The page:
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LAS VEGAS — Three thoughts on the Utah Jazz's 75-70 win over the Orlando Magic from KSL.com's Jazz beat writer, Andy Larsen.
1. To be honest, that was a horrific basketball game
Thursday night's contest was among some of the most unwatchable basketball I've had the privilege of witnessing. The Orlando Magic didn't play lottery picks Mo Bamba and Jonathan Isaac due to "general soreness," and Isaiah Briscoe sat out with a shin contusion. For the Jazz, Tony Bradley has been sent home back to Salt Lake City with a left wrist contusion, and Grayson Allen just rested again. Head coach Alex Jensen left, as he headed to work out with Rudy Gobert.
In other words, neither team really wanted to win this game. A loss meant the privilege of playing Friday and getting out of town, while a win means that the team has to wait until Saturday night to play next. The players that did play wanted to do well, to be sure, though that means something different to each player. Some guys want to win, others just want to score a lot of points and stand out.
The result was a game in which both teams shot a combined 34 percent from the field and 10-51 from the 3-point line (19 percent). Both teams had a 10-point quarter.
"It was kind of scrappy from the tip to the final buzzer," Naz Mitrou-Long said. "We were really bad with our shot selection tonight. Everybody had a couple segments where they were doing that." But when players are most interested in showing what they can do rather than win, that's not a huge surprise.
In the end, the Jazz won mostly because they played solid defense throughout, made two more threes, and hit their free throws. But it wasn't a pretty win, and I'm not sure it said much about either team.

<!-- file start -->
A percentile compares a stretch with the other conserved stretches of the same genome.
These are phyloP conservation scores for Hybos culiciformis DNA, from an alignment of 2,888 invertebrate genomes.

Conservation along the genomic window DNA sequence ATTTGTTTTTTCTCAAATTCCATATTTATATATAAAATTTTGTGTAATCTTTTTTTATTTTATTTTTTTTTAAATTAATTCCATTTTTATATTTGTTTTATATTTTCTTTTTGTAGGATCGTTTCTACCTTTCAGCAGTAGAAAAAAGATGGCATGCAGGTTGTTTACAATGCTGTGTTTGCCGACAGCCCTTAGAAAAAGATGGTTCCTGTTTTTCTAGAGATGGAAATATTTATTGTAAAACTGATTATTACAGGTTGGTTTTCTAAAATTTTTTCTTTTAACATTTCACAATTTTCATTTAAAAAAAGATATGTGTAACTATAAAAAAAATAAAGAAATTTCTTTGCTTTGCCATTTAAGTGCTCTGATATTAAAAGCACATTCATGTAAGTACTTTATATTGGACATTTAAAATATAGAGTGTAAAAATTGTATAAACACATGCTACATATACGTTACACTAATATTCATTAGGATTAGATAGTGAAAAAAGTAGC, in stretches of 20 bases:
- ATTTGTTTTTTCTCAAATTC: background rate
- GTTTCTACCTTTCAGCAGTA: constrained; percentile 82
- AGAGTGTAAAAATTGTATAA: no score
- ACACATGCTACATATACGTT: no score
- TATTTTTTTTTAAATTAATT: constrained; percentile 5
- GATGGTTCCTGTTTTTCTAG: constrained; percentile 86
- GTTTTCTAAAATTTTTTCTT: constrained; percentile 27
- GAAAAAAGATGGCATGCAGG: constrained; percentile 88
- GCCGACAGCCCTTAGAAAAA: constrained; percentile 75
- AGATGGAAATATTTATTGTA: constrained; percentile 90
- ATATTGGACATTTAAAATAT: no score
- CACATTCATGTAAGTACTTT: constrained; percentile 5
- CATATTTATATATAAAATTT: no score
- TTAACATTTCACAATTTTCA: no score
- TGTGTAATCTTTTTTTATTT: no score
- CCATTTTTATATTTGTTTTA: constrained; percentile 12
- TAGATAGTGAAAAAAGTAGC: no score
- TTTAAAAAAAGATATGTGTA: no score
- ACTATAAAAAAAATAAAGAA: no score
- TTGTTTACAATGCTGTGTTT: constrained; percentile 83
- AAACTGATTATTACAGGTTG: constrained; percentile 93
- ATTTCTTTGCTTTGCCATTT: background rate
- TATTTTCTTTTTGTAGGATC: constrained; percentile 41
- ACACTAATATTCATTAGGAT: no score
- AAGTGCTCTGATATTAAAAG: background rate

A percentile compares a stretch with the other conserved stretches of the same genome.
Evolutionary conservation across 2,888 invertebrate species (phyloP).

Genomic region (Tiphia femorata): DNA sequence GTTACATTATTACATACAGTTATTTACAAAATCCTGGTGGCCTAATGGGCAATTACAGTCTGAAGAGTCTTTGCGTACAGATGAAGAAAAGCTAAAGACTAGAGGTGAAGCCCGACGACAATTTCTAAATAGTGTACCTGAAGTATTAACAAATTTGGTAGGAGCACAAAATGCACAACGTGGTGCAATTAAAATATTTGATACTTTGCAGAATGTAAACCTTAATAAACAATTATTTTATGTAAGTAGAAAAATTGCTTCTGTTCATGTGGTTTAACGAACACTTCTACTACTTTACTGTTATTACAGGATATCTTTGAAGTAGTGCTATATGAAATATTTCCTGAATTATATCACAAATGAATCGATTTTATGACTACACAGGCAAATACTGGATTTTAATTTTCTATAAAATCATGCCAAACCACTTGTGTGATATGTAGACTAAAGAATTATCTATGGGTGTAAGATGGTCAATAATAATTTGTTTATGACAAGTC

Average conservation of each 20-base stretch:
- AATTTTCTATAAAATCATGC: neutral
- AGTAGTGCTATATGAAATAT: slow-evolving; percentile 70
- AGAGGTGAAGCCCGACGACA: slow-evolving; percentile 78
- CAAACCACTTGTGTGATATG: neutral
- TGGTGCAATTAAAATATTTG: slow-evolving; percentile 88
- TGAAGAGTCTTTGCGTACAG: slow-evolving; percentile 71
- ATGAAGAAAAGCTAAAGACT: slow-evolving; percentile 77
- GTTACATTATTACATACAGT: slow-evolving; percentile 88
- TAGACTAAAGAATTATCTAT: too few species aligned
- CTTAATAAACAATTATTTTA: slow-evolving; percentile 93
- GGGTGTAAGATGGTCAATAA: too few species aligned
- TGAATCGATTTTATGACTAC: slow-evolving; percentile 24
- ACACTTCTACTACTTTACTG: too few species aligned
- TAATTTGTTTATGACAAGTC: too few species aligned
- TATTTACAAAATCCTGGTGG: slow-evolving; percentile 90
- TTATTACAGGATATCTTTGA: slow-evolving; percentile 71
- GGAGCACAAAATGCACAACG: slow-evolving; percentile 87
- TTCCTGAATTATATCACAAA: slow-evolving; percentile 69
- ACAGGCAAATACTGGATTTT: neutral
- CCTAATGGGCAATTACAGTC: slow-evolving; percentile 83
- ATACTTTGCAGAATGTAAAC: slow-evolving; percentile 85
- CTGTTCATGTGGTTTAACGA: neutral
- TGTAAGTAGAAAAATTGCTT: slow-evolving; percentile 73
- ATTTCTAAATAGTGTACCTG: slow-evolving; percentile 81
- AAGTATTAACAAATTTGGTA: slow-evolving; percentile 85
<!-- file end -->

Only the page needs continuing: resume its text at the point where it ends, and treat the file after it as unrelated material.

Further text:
2. Jairus Lyles has a shot
The Jazz signed Jairus Lyles to an Exhibit 10 contract before the game. Basically, what that means is that Lyles will get a shot in training camp with the Jazz, albeit likely on a full roster. The overwhelming likelihood is that he's waived, and then the Salt Lake City Stars would have his G-League rights.
The former UMBC guard is small, listed at 6-foot-2 and 175 pounds, but that listed height is probably a little generous. But he does some nice things. Lyles is a quick guard with a scorer's mentality, able to shoot 39 percent from 3-point range last year. He's not a great playmaker at this point, which is obviously pretty discouraging at his height.
Lyles didn't play well offensively on Friday, hitting only two of his eight shots and even missing both free throws. But he was a game-high +15 and I think there's a good reason why: He consistently nailed his defensive rotations and made smart moves to defend the Magic guards.
The hope is that Lyles can improve himself as much as Mitrou-Long has in his time with the Jazz and the G-League, and approach the level of the NBA. By all accounts, he has the right attitude and work ethic to give himself a chance.
"I’m just someone who’s going to work hard every single day in practice, in the games and do whatever the coaches ask of me,” Lyles said. “I’m someone who’s not going to get in trouble off the court, and I'm just a gym rat. I’m working on getting better every single day to develop an NBA game."
3. Karl Malone visits the game
While most of the Jazz's roster players have gone home (only Royce O'Neale remained of the eight-man contingent that was here earlier in the week), perhaps the biggest Jazz star in history came through Cox Pavilion: 14-time All-Star Karl Malone.
LEGEND.@utahjazz | #NBASummerpic.twitter.com/YJCLHwN1bT — NBA Summer League (@NBASummerLeague) July 13, 2018
Malone still looks just as strong as he did when he left the league ("I'm a hunter, a fisherman, so I gotta stay in shape," Malone told ESPN), and he's just as outsized a personality as when he left, too. Malone spent much of the third quarter with the game's broadcast crew and still had some pretty strong feelings about the current state of the NBA game.
In his interview, Malone came out against:
- Small power forwards ("When is somebody going to lift some weights around this place?")
- The way the game is officiated now ("I'd foul out every game.")
- The game he was watching ("Tell me when they run a play.")
- What players wear now ("It's not a fashion show.")
- AAU traveling basketball ("It does not help the NBA, I don't care what anybody says.")
- The current state of basketball fundamentals ("They're telling you now, just go dunk. Whatever happened to the jab step?")
- Players resting ("I don't agree with just about none of that. You rest when you die.")